Is it possible to be addicted to food?
A recent study by the Scripps Research Institute found that rats given a regular diet of bacon, sausages, chocolate and cheesecake had significant elevations of two neurochemicals, dopamine and serotonin. These chemicals affect the brain’s pleasure centers and when elevated make you feel “really good.” When the rats’ diets were altered, and only “healthy foods” were then offered, the rats refused to eat and were actually willing to starve while hopefully waiting for a reintroduction of the pleasure (high fat) diet.
So there is no doubt in the mind’s of many experts that if a person eats this kind of high fat diet, they too will become “addicted in a sense” to the ingredients, and to the feeling inspired by the foods’ neuro-chemical impact. On the other hand, most people who struggle with weight issues simply use food as a form of self-medication, when they are emotional or even bored. No doubt, as a corollary, the heightened pleasure they feel when they eat these foods, momentarily helps to fuel the vicious cycle.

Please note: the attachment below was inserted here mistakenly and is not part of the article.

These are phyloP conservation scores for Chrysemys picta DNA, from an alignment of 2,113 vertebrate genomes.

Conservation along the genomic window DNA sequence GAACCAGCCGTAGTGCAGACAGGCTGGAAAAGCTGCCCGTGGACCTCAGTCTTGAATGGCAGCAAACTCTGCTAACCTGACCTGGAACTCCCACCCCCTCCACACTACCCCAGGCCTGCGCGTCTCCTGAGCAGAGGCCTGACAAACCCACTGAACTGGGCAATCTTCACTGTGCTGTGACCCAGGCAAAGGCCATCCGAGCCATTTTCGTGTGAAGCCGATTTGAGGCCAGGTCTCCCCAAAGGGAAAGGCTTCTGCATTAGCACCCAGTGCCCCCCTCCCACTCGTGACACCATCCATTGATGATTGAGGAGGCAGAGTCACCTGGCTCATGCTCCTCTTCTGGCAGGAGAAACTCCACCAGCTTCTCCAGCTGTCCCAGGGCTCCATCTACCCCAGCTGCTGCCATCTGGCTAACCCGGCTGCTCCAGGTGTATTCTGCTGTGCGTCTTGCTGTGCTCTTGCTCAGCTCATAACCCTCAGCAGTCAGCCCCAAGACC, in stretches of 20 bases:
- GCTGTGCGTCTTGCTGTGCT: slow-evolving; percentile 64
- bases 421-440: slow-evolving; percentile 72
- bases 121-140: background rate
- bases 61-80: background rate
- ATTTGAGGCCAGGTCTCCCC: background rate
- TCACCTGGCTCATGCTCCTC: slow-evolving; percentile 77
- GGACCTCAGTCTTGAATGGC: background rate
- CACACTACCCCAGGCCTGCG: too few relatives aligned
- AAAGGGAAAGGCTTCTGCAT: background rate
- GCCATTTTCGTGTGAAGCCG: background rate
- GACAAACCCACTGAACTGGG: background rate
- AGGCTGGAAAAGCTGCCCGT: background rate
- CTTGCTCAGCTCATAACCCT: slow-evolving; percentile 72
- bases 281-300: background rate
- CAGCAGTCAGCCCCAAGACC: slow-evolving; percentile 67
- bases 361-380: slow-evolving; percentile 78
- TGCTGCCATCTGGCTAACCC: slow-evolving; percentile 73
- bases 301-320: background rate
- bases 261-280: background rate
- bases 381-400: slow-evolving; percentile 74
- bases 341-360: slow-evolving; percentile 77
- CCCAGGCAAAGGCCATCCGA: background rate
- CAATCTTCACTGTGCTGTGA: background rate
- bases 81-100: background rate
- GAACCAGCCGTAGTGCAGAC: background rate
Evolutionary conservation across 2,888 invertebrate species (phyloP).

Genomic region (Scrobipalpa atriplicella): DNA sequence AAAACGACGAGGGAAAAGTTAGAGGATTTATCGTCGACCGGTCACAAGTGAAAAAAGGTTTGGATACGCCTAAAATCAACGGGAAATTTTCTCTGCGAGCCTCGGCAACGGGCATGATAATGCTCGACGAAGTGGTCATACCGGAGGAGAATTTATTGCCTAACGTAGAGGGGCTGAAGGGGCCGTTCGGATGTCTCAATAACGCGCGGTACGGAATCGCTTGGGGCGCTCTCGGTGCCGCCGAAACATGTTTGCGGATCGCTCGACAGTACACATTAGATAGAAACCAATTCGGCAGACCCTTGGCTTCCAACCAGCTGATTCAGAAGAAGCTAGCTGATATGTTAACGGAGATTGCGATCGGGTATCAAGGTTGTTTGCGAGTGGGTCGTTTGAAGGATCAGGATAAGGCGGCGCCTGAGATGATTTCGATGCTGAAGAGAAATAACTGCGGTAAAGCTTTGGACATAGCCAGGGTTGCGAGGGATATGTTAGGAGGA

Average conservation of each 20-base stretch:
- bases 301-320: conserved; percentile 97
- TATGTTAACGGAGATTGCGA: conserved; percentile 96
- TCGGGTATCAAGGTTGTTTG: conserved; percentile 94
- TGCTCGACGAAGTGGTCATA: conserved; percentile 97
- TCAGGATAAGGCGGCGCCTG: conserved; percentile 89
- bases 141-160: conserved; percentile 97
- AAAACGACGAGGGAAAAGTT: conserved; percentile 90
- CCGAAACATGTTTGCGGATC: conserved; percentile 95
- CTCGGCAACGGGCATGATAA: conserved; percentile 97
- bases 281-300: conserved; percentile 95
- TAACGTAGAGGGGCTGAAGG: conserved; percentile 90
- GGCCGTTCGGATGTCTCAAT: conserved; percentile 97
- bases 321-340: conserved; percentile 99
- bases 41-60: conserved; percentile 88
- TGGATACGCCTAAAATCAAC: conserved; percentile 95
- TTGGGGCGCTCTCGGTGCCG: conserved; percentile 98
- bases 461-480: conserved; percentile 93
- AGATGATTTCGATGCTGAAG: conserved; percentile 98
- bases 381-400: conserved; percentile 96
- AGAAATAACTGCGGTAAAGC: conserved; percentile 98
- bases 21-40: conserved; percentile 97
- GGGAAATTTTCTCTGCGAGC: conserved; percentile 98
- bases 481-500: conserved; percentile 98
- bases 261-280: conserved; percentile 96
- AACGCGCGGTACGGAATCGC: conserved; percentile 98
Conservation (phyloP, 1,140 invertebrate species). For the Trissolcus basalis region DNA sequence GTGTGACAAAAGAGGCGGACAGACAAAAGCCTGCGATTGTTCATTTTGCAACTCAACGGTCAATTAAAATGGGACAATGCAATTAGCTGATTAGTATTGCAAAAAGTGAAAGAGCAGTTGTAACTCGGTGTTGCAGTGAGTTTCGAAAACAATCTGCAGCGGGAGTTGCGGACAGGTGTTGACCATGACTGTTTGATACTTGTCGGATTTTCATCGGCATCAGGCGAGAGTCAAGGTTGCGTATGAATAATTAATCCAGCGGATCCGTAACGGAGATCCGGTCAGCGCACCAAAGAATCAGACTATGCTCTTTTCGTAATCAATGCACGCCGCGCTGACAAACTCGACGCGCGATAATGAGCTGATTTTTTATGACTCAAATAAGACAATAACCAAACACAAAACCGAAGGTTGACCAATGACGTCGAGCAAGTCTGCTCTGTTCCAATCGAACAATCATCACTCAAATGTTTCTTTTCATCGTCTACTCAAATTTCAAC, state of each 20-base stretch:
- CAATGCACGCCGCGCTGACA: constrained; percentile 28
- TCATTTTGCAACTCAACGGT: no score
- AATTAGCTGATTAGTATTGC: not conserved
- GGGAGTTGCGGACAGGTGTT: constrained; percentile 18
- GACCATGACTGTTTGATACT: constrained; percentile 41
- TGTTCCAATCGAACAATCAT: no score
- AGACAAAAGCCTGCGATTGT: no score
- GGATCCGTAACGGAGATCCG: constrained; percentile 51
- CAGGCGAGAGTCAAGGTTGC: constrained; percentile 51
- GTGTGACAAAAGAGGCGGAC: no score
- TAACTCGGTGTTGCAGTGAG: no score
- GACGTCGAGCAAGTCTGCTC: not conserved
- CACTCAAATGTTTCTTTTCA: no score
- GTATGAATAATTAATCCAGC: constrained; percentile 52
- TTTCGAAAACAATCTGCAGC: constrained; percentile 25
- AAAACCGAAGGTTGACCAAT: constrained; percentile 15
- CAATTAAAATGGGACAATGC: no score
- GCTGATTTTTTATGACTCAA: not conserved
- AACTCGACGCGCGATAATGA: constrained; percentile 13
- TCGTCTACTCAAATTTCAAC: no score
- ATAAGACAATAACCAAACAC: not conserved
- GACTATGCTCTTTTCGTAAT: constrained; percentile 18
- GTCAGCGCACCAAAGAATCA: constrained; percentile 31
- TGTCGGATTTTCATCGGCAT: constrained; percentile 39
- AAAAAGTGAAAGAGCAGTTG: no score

So experts suggest you swap out other behaviors instead of eating when you feel your emotions raging. Exercise can certainly elevate the same brain chemicals and also help you to channel your feelings in a positive way. Choosing to make sure there are few food temptations in the home can help too. Turning to a buddy or engaging socially to help you manage a sudden moment of food craving can be great alternative responses that replace food. Try to identify “risk situations” so you can be prepared to thwart the urge to eat. Set a limit to the portion size or calorie amount of food that you do grab, so at least you feel somewhat in control. Finally, remember that these habit changes take time, so don’t get frustrated if you can’t sustain these behavioral changes consistently in the beginning.